"Readers need not have read the previous Tufa books; this title works well as a stand-alone and a spectacular addition to the series.  A must-read for fantasy or literary-fiction fans and also a perfect fit for a mystery lover seeking something a little different." --Booklist

"Bledsoe comfortably inhabits the space where rural fantasy and magic realism overlap and makes it his own." --Publishers Weekly

Want more information?  Take a look at the music behind the book on Alex's author page!

Sins of Empire release day!

Sins of Empire is the first book in a new series set in the Powder Mage Universe.  Take a look at it below.  Then, I hate to say this, but skip Amazon.  Instead, go here and buy an authographed copy!  Of course, if you're not an autographed copy junkie like I am, the book should be available at all of your normal book purchasing places (including Amazon!).


A world on the cusp of a new age...
The young nation of Fatrasta is a turbulent place -- a frontier destination for criminals, fortune-hunters, brave settlers, and sorcerers seeking relics of the past.  Only the iron will of the lady chancellor and her secret police holds the capital city of Landfall together against the unrest of an oppressed population and the machinations of powerful empires.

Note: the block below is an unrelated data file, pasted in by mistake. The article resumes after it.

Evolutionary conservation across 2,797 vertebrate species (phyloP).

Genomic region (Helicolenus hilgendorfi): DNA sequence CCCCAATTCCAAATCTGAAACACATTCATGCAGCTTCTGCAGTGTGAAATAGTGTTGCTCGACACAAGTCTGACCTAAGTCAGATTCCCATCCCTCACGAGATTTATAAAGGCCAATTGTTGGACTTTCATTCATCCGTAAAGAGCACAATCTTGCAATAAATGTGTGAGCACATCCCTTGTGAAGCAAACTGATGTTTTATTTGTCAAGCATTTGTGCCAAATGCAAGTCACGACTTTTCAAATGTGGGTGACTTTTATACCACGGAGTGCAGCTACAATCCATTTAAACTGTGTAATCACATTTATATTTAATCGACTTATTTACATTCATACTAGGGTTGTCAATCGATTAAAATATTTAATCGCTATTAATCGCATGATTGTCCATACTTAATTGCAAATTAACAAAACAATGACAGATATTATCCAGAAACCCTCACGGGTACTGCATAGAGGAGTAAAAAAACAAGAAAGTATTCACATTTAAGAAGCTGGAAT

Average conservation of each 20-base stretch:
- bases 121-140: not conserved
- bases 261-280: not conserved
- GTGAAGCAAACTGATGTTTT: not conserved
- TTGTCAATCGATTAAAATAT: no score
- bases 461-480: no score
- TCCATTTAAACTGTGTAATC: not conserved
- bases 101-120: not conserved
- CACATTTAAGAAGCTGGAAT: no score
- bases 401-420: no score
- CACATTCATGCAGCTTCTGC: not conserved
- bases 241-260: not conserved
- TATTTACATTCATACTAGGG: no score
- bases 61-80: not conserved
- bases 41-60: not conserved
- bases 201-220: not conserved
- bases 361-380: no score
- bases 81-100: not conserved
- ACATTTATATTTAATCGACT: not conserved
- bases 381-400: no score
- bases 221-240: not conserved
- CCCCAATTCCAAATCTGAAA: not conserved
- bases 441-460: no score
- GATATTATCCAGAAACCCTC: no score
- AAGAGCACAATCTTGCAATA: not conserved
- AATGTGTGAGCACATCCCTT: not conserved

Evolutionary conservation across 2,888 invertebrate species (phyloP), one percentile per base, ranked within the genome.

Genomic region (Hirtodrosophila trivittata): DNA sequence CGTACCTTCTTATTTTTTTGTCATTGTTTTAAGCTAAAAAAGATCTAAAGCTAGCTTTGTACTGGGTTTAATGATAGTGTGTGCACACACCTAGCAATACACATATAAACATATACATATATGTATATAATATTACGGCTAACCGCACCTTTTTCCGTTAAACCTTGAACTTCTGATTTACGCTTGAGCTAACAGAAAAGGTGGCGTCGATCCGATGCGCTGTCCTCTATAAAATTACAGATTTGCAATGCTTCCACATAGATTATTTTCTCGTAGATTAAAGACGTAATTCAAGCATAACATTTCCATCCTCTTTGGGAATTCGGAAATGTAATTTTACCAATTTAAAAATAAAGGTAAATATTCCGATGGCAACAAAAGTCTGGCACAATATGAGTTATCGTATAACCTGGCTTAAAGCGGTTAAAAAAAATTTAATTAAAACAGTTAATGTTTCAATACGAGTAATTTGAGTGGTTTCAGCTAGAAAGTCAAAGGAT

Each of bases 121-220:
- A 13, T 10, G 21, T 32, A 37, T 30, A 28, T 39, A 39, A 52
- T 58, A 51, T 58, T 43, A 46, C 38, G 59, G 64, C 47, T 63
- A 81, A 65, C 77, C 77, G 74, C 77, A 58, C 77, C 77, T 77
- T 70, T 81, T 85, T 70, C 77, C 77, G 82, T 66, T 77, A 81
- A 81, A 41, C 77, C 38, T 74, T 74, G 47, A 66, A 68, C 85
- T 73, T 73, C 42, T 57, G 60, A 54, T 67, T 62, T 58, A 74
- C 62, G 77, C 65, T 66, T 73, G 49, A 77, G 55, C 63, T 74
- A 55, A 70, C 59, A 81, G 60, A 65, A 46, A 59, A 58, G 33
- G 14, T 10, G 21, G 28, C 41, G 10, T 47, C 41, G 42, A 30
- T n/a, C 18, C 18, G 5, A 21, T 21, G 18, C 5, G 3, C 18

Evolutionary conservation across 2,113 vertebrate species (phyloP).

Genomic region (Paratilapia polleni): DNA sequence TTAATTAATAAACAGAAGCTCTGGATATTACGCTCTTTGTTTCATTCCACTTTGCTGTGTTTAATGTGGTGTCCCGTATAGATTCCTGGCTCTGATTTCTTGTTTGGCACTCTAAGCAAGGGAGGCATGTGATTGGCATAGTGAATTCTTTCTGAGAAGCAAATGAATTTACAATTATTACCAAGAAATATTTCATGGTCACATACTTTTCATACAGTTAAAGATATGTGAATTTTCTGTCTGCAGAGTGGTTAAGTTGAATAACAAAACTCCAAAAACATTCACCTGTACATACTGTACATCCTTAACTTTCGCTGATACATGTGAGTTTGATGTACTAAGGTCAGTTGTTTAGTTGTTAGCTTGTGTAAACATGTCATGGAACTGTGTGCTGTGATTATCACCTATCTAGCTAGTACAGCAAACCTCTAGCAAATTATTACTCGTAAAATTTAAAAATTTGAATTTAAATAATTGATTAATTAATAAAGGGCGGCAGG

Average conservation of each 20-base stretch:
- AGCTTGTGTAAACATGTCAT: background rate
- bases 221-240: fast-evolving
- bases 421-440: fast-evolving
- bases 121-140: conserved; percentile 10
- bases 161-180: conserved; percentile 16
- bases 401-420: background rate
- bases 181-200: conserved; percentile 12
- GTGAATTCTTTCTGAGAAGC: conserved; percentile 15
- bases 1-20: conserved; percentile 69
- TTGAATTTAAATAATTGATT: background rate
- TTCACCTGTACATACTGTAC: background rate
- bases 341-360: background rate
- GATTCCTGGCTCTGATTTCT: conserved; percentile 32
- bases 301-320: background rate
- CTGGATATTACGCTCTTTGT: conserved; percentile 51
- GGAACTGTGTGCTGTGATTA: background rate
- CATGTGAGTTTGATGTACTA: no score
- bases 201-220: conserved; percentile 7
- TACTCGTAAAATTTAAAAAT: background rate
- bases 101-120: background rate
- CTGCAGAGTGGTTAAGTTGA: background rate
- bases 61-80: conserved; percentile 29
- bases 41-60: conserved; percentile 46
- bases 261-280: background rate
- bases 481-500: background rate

Sedition is a dangerous word...
The insurrection that threatens Landfall must be purged with guile and force, a task which falls on the shoulders of a spy named Michel Bravis, convicted war hero Mad Ben Styke, and Lady Vlora Flint, a mercenary general with a past as turbulent as Landfall's present.

The past haunts us all...
As loyalties are tested, revealed, and destroyed, a grim specter as old as time has been unearthed in the wild land, and the people of Landfall will soon discover that rebellion is the least of their worries.

Giveaway Notice

All winners of giveaways will be notified as soon as their name has been drawn. Each winner will have two weeks to respond in order to receive their prize. Prizes cannot be delivered without an email/physical address. Any prizes that are not claimed within a two week period will be forfeited.


All books (unless otherwise specified) belong to me already, have been borrowed, or are sent to me by the author, publisher or review company for review. I do not receive any monetary rewards for reviewing books. The opinions expressed in my reviews belong solely to me.